Panic and Confusion
For many people there is a kind of panic that arises when you feel confusion. You may be uncertain about an important choice, or have strongly mixed feelings about a relationship, or just plain don’t know what to do about something that really matters. The notion of failing or making the wrong choice feels catastrophic.
The more upset you are, the more impossible it is to think clearly. The harder you try to gain clarity, the more elusive it seems. It’s easy to work yourself into a state. Is there a better way?
I think there is. The first step is to calm down, which may involve reminding yourself that the sun will rise tomorrow, whether you figure out your dilemma or not. Slow, deep breathing can help. Taking a walk or talking with a friend can be useful, too.
Reframing Your Dilemma
There’s a further step, though, which has to do with becoming more comfortable with disorder, unfinished business, confusion, and ambivalence. Most people have mixed feelings about most things most of the time. Black and white thinking of absolute clarity and assurance is not the pinnacle of balance and mental health. Real life has real complexity. It is challenging for everyone.
Having patience with yourself as you sit with confusion allows your mind and your heart and your body to slowly develop a nuanced response to your dilemma. Remember how hard it is to recollect a phone number you’ve forgotten? And how it pops into your mind shortly after you give up your fruitless quest to force it out of its hiding place? Anxiety degrades your ability to think clearly. Relaxation enhances your ability to utilize all your resources.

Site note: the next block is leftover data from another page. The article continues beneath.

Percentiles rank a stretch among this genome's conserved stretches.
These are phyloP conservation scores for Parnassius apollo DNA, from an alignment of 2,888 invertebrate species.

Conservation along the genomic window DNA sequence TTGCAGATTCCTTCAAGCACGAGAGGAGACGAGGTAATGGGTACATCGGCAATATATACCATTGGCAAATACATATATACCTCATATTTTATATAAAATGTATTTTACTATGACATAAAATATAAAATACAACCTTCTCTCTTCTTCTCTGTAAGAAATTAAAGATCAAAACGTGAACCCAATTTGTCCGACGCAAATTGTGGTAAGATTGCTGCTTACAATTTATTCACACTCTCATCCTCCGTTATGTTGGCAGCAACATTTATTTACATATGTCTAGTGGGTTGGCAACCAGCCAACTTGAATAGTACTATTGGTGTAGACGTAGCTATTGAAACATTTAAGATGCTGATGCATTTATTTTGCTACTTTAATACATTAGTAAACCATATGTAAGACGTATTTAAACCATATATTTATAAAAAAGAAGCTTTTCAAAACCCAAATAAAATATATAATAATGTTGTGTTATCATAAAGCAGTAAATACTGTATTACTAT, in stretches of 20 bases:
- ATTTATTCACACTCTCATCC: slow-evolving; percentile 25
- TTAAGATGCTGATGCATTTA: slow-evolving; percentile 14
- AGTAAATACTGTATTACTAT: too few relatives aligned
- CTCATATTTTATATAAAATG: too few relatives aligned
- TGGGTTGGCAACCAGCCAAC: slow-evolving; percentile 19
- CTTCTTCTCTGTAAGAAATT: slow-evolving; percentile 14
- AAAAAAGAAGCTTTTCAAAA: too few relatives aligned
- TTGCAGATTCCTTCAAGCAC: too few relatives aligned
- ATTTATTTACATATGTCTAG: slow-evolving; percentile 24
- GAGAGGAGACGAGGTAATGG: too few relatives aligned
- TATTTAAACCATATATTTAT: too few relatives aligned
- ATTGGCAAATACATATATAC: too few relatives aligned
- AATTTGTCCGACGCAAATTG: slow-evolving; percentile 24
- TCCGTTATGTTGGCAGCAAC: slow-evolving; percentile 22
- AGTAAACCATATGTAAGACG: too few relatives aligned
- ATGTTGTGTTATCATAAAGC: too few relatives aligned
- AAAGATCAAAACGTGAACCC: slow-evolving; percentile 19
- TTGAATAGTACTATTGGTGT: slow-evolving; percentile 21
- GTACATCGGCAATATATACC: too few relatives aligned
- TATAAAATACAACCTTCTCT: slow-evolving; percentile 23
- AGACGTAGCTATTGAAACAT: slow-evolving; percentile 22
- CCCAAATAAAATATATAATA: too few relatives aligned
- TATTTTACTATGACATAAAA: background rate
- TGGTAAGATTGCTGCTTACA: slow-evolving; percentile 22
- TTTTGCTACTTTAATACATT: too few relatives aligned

Years ago I came across an interesting story. Near the end of his life, the frontiersman Daniel Boone was interviewed by a newspaperman. Boone was famous for blazing the trails that made it possible for early settlers to cross the Appalachian mountains into the Midwest. The journalist wanted to know if he had ever been lost in his years of exploring.
After some consideration, Boone replied “I can’t say as ever I was lost, but I was bewildered once for three days.” The experienced woodsman had not panicked. He paid attention to his surroundings, noted the position of the sun, observed the lay of the land, the flow of the streams, the moss on the trees. He persevered and found his way.
I recommend bewilderment rather than panic the next time you are deeply confused. Let go of catastrophizing and predicting doom. Notice the scenery. Breathe. Over time a renewed sense of direction will come clear.